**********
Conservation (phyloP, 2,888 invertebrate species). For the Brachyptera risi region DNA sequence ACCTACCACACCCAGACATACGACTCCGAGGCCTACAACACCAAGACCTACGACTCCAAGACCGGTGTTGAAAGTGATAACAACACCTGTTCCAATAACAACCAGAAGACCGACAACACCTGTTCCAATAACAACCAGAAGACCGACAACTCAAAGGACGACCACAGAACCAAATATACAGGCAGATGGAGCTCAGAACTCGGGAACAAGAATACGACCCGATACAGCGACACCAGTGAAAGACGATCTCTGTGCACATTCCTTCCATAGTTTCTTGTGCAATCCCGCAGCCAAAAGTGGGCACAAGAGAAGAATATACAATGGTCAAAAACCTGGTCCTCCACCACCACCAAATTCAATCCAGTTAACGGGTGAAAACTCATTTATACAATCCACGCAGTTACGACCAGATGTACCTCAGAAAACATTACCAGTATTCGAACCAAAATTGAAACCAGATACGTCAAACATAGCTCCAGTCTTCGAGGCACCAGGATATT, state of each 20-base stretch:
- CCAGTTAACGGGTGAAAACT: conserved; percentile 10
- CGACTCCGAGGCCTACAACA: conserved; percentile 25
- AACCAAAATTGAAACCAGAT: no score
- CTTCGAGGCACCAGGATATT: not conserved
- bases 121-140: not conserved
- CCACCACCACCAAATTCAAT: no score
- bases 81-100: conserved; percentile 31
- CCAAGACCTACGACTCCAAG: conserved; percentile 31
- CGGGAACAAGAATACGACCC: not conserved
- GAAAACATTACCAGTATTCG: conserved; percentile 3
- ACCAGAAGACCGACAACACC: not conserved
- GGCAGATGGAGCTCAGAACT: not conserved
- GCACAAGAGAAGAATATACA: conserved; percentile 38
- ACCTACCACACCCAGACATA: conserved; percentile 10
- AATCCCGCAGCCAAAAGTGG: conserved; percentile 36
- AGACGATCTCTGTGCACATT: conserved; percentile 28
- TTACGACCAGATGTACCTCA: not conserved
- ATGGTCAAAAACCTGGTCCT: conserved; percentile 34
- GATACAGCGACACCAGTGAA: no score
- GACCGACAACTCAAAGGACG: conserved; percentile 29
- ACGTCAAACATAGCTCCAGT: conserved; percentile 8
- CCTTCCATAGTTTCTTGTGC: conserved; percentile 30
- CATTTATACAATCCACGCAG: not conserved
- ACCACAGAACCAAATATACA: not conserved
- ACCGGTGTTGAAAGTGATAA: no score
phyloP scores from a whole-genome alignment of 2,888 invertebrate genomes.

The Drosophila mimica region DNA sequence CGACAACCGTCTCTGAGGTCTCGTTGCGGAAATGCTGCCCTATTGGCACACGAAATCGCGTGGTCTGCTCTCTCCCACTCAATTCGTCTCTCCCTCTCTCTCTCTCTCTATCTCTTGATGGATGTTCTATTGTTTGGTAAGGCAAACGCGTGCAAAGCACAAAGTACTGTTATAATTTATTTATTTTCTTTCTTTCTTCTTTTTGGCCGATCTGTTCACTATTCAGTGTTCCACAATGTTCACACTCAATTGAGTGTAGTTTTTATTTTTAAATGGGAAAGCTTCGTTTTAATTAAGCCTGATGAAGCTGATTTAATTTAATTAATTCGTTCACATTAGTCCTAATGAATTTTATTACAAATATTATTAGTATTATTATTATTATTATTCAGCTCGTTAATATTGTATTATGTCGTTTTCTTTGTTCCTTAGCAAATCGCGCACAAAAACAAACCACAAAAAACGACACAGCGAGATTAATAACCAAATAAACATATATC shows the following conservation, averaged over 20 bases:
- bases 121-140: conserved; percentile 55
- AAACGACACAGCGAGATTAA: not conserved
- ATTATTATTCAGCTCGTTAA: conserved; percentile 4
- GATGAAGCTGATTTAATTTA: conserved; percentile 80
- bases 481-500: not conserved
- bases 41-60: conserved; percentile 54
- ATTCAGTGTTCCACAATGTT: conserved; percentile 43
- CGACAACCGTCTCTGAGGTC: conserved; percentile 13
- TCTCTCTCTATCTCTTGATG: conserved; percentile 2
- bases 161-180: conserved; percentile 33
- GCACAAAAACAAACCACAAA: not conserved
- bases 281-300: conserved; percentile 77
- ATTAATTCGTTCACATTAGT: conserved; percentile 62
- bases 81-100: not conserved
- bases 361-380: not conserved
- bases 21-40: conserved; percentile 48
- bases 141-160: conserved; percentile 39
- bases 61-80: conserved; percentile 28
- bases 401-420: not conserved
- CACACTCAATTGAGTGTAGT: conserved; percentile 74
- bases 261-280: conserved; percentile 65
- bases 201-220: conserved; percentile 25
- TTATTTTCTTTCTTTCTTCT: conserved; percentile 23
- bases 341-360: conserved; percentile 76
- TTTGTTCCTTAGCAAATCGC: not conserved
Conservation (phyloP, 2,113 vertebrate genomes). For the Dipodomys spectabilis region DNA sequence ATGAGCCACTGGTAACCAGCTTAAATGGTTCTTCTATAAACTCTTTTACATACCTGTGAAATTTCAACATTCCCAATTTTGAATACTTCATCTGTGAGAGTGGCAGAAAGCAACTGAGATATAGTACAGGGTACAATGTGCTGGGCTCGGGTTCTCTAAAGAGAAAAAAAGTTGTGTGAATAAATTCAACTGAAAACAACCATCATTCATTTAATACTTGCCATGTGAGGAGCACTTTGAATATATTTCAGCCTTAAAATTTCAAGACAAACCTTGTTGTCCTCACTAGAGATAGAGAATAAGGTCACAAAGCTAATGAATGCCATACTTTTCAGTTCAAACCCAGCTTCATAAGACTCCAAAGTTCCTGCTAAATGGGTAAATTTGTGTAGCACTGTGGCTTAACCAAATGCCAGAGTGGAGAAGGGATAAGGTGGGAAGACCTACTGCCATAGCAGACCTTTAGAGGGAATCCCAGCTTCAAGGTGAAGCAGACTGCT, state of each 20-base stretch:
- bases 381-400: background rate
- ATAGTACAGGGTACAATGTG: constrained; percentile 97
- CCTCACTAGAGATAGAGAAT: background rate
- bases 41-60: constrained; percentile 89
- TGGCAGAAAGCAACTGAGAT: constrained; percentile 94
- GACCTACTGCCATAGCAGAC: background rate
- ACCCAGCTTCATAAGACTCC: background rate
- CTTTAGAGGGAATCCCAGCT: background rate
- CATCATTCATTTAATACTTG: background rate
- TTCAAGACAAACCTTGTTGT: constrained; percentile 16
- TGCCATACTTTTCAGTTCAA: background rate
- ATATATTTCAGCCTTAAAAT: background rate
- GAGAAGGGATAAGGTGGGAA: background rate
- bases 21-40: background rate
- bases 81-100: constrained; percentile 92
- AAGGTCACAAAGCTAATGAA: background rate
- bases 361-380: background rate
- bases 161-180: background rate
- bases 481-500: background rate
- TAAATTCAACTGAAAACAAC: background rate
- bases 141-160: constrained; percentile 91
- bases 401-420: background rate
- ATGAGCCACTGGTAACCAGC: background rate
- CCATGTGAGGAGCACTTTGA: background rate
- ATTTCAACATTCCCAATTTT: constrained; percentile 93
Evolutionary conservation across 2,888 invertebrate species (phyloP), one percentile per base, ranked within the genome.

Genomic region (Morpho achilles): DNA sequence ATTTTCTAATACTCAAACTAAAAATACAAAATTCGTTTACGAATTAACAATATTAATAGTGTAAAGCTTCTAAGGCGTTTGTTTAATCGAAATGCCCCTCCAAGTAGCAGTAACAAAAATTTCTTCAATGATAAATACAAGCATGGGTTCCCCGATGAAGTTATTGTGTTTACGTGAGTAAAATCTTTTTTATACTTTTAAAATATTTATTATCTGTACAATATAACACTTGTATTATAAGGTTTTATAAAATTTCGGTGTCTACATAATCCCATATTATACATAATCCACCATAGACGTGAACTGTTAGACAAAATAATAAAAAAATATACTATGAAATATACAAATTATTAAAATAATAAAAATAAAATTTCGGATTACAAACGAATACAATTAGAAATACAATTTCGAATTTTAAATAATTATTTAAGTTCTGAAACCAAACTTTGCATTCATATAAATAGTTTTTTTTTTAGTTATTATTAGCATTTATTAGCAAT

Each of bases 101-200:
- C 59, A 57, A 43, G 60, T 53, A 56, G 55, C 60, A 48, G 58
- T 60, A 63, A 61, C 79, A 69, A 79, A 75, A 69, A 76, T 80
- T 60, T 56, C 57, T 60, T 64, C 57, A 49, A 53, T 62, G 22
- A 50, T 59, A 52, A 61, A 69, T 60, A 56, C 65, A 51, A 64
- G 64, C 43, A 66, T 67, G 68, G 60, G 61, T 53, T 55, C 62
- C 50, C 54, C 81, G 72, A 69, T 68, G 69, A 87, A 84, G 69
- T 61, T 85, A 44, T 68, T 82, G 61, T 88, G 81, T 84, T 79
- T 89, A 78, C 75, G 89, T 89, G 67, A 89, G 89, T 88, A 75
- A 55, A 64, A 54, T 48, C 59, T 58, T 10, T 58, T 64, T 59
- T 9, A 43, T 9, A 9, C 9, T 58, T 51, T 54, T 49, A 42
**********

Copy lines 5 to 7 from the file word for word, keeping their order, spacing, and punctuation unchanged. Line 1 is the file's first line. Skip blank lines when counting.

- CTTCGAGGCACCAGGATATT: not conserved
- bases 121-140: not conserved
- CCACCACCACCAAATTCAAT: no score